Archived News

Work in the Cohen group was presented at the 2012 APS March Meeting in Boston, MA.

Graduate student Siddharth Srinivasan won the Grand Prize at the PPST poster session at the 2012 MIT Polymer Day featuring over 50 posters. The Polymer Day was a half-day event that featured a broad array of polymer research across the MIT polymer community, with representatives from Materials Science and Engineering, Chemical Engineering, Biological Engineering, Mechanical Engineering, and Chemistry.

Work in the Cohen group was presented at the 2011 MRS Fall Meeting in Boston, MA.

Prof. Cohen will present a series of two invited lectures as part of the 2011 Bayer Lectureship at the University of Akron, Department of Polymer Engineering.

Work in the Cohen group involving Hydrogen-bonded assembly of layer-by-layer films will be presented at the 2011 ACS Fall Meeting in Denver, CO. Group member Hyomin Lee, who is co-advised by Prof. Michael F. Rubner of the Materials Science Department, will present a poster of his work on "Hydrogen-bonded layer-by-layer films composed of poly(vinyl alcohol) and poly(acrylic acid)" in the Polyelectrolyte Complexes and Multilayers Poster Session (Monday, August 29 at 6:00 PM).

The Cohen group would like to bid farewell to our recent graduates: Dr. Jonathan DeRocher, Dr. Wui Siew Tan and Dr. Khek-Khiang (Gary) Chia, and wish them well in their current endeavors.

The Cohen group is pleased to welcome Rémy Mensire, a visiting scholar from Ecole Polytechnique in Paris. Rémy is undertaking a four month internship to satisfy the requirements of the French equivalent of a S.M. degree. During his stay at MIT, he will be working on superwetting textured surfaces fabricated using spray deposition of polymers.

The 18th Princeton-MIT Microsymposium on Polymers featuring the research groups of Profs. Robert Cohen and Richard Register will be held this year in Cambridge on June 1 and 2. The list of presenters can be found here.

Work in the Cohen group on tuning the wettability of mesh surfaces to facilitate fog collection was recently highlighted by MIT News and by CNN. PhDCEP student and 2010-2011 Legatum Fellow Shreerang Chhatre (jointly supervised with Gareth McKinley, Mechanical Engineering) has been working on this project both to gain a detailed and fundamental understanding of wettability and also to further the Legatum Center's mission to spur the deployment of innovative technologies in developing countries. The permeability of the mesh allows fog droplets to impact the collector's surface without completely disrupting the airflow which would drastically limit the flux of water to the surface. Experience with the wettability of surfaces allows one to make a judicious choice of surface coating such that water droplests are attracted to the mesh surface, but also roll off relatively easily, resulting in high collection efficiency.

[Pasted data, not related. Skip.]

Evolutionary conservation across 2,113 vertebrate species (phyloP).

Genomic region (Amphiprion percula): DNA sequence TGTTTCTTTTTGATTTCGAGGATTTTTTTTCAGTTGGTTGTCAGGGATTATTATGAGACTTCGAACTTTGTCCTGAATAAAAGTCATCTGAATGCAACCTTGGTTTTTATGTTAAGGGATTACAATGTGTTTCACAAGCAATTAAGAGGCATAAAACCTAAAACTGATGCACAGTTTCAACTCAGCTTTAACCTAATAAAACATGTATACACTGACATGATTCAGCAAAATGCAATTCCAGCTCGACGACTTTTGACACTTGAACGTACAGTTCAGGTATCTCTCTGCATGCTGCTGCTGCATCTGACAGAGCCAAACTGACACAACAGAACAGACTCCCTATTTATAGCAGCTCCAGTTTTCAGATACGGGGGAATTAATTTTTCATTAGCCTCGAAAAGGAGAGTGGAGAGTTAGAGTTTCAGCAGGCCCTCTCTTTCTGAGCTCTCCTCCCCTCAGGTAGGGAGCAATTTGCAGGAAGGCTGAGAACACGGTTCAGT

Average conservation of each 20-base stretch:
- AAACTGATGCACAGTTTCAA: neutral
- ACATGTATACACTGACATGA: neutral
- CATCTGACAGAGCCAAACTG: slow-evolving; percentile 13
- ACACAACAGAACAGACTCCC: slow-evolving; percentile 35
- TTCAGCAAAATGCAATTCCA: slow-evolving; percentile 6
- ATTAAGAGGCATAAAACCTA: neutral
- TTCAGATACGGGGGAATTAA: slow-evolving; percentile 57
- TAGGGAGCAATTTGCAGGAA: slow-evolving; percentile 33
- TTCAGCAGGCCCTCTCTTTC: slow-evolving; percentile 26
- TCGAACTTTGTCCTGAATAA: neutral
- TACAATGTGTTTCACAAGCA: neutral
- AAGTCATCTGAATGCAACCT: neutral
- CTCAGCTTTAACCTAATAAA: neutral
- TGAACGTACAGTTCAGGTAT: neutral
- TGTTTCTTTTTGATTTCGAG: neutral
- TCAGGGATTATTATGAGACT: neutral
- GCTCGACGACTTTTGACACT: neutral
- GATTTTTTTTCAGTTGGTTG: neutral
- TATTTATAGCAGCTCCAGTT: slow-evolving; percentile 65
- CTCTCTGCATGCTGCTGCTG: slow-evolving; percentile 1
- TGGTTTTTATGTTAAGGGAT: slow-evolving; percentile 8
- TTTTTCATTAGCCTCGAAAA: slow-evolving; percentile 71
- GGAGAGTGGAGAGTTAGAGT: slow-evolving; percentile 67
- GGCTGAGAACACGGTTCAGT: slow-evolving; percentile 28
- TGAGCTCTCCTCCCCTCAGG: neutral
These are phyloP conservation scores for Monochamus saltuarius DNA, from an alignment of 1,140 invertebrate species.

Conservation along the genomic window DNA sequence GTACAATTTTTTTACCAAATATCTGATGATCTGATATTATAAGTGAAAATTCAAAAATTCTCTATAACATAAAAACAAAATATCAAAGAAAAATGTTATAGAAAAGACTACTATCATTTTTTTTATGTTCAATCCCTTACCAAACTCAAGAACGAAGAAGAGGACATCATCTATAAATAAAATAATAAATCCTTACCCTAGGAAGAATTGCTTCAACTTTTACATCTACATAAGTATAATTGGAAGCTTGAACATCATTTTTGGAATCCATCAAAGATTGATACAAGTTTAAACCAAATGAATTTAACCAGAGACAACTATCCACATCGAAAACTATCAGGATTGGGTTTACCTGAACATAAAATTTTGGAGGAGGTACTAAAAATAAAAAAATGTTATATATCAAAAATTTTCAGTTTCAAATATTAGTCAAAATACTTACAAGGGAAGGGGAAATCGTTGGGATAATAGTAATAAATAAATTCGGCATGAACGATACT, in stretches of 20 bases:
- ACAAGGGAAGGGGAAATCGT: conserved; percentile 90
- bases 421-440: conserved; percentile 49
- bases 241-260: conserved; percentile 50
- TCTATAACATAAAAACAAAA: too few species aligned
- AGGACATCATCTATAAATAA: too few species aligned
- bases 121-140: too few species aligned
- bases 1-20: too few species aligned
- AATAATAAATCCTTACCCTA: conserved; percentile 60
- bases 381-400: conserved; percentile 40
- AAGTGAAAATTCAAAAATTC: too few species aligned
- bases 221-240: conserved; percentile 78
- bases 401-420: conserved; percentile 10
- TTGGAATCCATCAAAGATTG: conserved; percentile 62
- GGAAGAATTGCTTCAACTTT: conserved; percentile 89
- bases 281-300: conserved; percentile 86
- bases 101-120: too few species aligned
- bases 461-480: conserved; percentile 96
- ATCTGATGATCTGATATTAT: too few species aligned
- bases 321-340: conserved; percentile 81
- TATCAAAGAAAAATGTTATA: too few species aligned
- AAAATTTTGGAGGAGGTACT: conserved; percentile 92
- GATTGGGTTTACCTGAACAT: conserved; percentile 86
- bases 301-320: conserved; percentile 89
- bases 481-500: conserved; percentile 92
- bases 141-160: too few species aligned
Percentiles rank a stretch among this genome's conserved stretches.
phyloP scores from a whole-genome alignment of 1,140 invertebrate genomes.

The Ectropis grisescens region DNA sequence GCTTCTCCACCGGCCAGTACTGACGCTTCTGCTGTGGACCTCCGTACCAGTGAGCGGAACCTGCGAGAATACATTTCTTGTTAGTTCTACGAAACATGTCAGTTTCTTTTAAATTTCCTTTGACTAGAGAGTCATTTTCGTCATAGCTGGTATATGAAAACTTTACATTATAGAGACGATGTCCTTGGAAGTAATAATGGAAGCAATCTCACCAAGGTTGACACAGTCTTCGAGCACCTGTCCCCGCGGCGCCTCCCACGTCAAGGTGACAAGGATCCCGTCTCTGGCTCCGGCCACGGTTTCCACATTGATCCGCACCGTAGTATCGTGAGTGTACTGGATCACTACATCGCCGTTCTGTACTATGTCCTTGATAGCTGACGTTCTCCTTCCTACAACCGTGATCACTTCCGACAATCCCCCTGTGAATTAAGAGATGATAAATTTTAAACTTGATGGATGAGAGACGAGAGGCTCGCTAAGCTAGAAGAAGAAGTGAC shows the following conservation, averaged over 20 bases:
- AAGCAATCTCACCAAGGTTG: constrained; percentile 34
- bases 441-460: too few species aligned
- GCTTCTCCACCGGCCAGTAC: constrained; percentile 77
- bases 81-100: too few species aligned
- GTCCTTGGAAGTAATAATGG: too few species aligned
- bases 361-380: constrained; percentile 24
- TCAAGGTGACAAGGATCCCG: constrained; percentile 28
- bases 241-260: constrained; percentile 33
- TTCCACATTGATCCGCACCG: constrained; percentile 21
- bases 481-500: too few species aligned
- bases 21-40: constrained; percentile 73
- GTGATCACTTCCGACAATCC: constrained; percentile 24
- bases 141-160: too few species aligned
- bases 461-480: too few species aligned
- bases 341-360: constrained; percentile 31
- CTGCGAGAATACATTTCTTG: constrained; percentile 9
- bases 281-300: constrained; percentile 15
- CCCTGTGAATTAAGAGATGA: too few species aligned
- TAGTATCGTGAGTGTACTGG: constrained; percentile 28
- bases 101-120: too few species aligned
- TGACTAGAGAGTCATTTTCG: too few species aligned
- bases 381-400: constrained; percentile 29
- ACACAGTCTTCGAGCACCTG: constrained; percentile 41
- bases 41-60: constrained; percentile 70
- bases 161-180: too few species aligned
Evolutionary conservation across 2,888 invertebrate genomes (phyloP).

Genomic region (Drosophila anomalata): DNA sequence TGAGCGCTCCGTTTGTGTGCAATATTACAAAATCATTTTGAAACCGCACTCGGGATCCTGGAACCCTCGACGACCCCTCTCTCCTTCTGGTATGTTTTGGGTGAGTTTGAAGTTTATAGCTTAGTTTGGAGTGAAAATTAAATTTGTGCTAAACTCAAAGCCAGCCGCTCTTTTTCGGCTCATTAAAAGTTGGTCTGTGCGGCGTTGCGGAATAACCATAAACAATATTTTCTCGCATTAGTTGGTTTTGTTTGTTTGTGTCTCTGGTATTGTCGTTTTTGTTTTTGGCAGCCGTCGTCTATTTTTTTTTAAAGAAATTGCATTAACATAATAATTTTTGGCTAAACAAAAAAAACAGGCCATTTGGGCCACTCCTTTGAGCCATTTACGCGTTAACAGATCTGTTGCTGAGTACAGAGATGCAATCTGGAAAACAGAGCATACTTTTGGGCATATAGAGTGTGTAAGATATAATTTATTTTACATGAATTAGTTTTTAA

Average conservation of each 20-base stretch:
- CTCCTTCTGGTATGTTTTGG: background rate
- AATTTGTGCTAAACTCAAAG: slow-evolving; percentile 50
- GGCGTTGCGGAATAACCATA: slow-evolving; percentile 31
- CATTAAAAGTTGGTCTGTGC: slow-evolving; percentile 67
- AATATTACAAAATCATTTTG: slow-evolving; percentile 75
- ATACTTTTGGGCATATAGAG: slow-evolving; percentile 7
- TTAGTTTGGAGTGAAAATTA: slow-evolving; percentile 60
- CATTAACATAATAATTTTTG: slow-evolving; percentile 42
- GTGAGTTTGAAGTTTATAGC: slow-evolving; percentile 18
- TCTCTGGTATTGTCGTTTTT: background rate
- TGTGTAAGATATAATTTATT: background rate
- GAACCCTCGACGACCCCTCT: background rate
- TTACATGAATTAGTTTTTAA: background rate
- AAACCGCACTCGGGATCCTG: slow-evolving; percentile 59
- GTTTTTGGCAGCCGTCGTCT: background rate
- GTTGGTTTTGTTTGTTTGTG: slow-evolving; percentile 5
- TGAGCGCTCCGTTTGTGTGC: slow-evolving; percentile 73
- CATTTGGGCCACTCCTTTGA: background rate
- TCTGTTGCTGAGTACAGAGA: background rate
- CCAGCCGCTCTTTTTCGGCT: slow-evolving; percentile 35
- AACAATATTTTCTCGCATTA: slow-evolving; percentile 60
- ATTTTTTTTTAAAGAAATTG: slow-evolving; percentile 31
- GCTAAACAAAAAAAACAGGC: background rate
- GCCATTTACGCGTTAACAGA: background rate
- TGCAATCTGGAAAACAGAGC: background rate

MIT Front Page 4/22/2011

Professor Cohen presented an invited lecture at the ACS Polymer Division Workshop "Silicon-Containing Polymers and Composites" that was held in San Diego, California on December 12 - 14, 2010. The title of his lecture was "The Role of Fluorodecyl POSS in the Design of Omniphobic Surfaces." In February a similar invited lecture will be presented at the "Smart Coatings Conference" (See in Orlando, Florida.

Work in the Cohen group involving ice-phobic and mechanomutable surfaces will be presented at the 2010 MRS Fall Meeting in Boston, MA.

Cohen group member Adam Meuler will be giving a number of presentations at the 2010 AIChE Annual Meeting in Salt Lake City, UT.

A number of Cohen group members will be giving talks at the 240th ACS National Meeting in Boston, MA. Below is a list of the presenters:

A number of Cohen group members will be participating in the 7th International Symposium on Contact Angle, Wettability, and Adhesion in Danbury, CT. The presenters are:

Professor Cohen has been elected to the National Academy of Engineering for research on polymer morphology and surfaces, commercial products and processes, successful entrepreneurship, and novel educational programs.

Election to the National Academy of Engineering is among the highest professional distinctions accorded to an engineer. Academy membership honors those who have made outstanding contributions to "engineering research, practice, or education, including, where appropriate, significant contributions to the engineering literature," and to the "pioneering of new and developing fields of technology, making major advancements in traditional fields of engineering, or developing/implementing innovative approaches to engineering education."

Professor Cohen has been awarded a prestigious Astor Visiting Lectureship at Oxford University. In 2010 he will spend a week in residence and deliver a series of lectures in the Department of Engineering Science on dates yet to be determined. The competition for this Lectureship at Oxford is in all fields, not limited to Engineering and Science. The Astor Lectureship provides funding for visits by distinguished academics from the United States for up to one week. Funding covers travel, accommodation, subsistence and an honorarium. Last year 8 awards were made. The successful departments were The China Centre, Earth Sciences, Experimental Psychology, Geography, Medieval and Modern Languages, Pathology, Philosophy, and Statistics.